Saturday, December 31, 2016

2016: The Year I Realized I Was Numb

So I started my year in review. I used my favorite tip about going through and reliving the year through social media updates. I reread my January post about what I hoped for the year. I ruminated a little bit on all the jokey 2016-needs-to-be-over memes and the slew of celebrity deaths. I think I have a word for the year that just passed: Numb. 2016 was the year I could no longer maintain my level of numb. 

2016 was big. I started writing for Book Riot and bought a new house. Both of these events honestly brought out the worst in my personality, and that was something huge for me-- to recognize that trying times show off my ugly, and to actively wonder about how to change that. Trying times have made me a little monstrous my whole life, but I worked up a cocoon of numb. When the bad moments passed, I would paste my smile back on and move forward. This year, the numb started getting worn down in places. I couldn't shove my own crappiness away easily. Things that hurt me hurt me harder, or longer. 

Writing for Book Riot was easily the most growth-inducing thing that happened to me this year. When I got word that they were considering me for a contributor position, I was over the moon. Then I became part of the back channel conversation, and I promptly experienced high anxiety for about three months. Part of it was realizing that writing for the site was about much more than benignly enjoying reading. Part of it was realizing that I am not as smart, worldly, or well-read as I allowed myself to think I was. Part of it was that this place did not allow for numb. Writing there this year, and observing the conversations of other contributors and our editors, I have learned a stupid amount, and very little of it is about writing. I've practiced listening to learn, and keeping my mind open enough (and my numb dialed down enough) to recognize when I know nothing about something. I've encountered clashing opinions, seen ways to validly justify them, and juuusssst started edging into forming my own, as opposed to accepting the opinion of someone I know to be more versed in the issue. This might seem like beginner stuff, but I have been numb for a very long time. The most important thing I learned from Book Riot this year is that everything is political. The most important thing I saw confirmed is that books can be lifelines. 

Buying a house was harder, and I was more numb. Ben took care of SO MANY of the details, because I was really struggling with leaving our little house at all. It was too small for us. There wasn't space to breathe or grow. We couldn't fit toys for our kids or BEDS THAT WERE COMFORTABLE but I kept saying "We're fine, this is fine, it doesn't hurt because I'm numb!" There were so many sweet memories in that little house. Leaving it was nearly impossible, and then we hit snags in the logistics, which is SO COMMON in house-buying but I could barely handle it. Being on medication helped, but I'm going to be honest- at times, it made me feel a little numb. We had support every step of the way, people helping us pack, people listening to my vent, dear friends letting us live RENT FREE until situations were ironed out. We put things in storage and took things out of storage and finally we signed the papers and passed our first home to the sweetest little family in the universe. Then we signed the papers and came here. And now this is home. I know that I can't be numb about this new place because there is so much work to do and I want to be a part of it. I want to be connected to the paint colors and the way we set up the outdoor living spaces and I want the fireplace to be in working order and if I don't fight for that- if I just mention it to Ben and go back to being numb about where I live- it won't happen. Which is fine! If I want to be numb about things. But if I want to read in front of the fire. I have to call a chimney sweep. I have to reject being numb.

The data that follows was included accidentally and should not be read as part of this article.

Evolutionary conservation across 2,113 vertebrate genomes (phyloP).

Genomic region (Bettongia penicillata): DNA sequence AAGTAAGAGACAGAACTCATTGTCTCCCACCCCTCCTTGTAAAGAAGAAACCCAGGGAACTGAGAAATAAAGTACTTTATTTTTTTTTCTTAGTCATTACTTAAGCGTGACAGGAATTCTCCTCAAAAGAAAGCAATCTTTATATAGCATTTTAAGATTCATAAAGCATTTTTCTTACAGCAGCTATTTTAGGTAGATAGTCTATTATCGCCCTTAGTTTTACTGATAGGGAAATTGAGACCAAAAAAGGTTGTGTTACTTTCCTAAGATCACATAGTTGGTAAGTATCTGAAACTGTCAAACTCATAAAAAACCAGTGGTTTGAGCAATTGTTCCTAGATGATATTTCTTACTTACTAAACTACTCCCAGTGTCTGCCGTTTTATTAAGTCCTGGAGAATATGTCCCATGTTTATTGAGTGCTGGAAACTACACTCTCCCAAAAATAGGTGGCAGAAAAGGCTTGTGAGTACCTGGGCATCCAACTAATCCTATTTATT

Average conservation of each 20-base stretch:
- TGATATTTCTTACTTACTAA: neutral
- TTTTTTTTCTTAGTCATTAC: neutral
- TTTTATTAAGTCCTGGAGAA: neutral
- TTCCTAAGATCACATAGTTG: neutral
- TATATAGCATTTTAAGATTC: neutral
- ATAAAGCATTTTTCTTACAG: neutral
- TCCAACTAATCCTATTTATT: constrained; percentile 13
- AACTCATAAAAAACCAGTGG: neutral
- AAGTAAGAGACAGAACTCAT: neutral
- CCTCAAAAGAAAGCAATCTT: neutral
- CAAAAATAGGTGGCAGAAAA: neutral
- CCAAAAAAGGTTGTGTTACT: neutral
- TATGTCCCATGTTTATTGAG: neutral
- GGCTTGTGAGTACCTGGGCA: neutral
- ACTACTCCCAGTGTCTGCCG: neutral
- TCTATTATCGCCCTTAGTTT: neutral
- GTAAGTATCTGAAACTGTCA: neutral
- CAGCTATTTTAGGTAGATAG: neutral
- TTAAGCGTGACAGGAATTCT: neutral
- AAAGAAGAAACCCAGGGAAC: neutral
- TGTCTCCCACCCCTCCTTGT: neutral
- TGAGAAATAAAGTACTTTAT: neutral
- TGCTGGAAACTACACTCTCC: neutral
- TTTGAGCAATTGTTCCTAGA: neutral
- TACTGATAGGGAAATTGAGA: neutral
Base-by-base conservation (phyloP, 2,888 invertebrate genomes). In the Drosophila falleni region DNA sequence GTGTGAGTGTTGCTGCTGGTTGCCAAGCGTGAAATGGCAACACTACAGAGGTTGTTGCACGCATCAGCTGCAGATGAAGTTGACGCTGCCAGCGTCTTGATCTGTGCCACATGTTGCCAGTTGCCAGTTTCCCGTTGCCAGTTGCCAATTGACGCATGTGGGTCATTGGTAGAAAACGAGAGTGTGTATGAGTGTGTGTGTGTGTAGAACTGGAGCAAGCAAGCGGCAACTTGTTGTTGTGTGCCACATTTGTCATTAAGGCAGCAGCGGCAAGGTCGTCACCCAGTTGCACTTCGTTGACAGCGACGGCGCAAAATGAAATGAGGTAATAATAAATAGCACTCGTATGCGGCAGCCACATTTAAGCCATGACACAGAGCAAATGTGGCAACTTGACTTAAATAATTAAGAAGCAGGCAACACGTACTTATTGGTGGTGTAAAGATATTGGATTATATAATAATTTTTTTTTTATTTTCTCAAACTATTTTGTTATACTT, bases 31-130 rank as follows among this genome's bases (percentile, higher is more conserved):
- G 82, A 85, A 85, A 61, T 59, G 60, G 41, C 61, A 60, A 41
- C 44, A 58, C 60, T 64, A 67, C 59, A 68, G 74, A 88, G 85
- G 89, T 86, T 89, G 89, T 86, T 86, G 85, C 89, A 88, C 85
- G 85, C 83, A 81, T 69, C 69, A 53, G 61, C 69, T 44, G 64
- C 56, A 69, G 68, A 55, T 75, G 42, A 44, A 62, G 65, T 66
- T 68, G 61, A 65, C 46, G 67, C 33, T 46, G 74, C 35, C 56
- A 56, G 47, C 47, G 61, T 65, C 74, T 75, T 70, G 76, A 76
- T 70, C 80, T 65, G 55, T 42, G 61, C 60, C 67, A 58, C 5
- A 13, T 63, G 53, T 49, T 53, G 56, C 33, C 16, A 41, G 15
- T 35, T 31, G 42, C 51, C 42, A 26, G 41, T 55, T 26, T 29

Being numb has been a coping strategy that I have used my entire life. When kids picked on me in elementary school, when my dad died and I had to go back to conversations where his name might pop up, when my high school boyfriend used to scream at me in the halls between classes, when I knew that I hurt my friends but was too embarrassed to apologize (this is a recurring pattern that I have experienced everywhere I've ever lived, childhood thru college and on), when I look back on the shitty way I treated my sisters when I was younger, when I recall every single time I've ever gotten blackout drunk and depended on someone else to take care of me, when I think of some of the terrible fights I've had with my husband. Whenever something bad happens, I go numb. Whenever I am faced with my own mistakes, I go numb. Pretend not to care, or even more pointedly, pretend the problem does not exist. This year, I realized how much I go numb. I started seeing some of the patterns I use to duck my head and keep my feelings shoved DOWN. Uncomfortably, I started realizing that none of it goes away. It's all still there. Shoved really far down. READY TO BLOW.

In 2016, I wrote the same story over and over. I watched the same three TV shows hundreds of times. I escaped into HOURS of mindless scrolling on the internet in an effort to stay very, very numb. And for the first time in 31 years, I started realizing what I was doing. 2016 started to wake me up. I've started paying attention to the bigger world and I've started really evaluating how I feel about everything from diet culture to story structure to local politics. Silly? I don't know. I think apologizing for or gently mocking my emotions has been one of my ways of staying numb. So fuck it.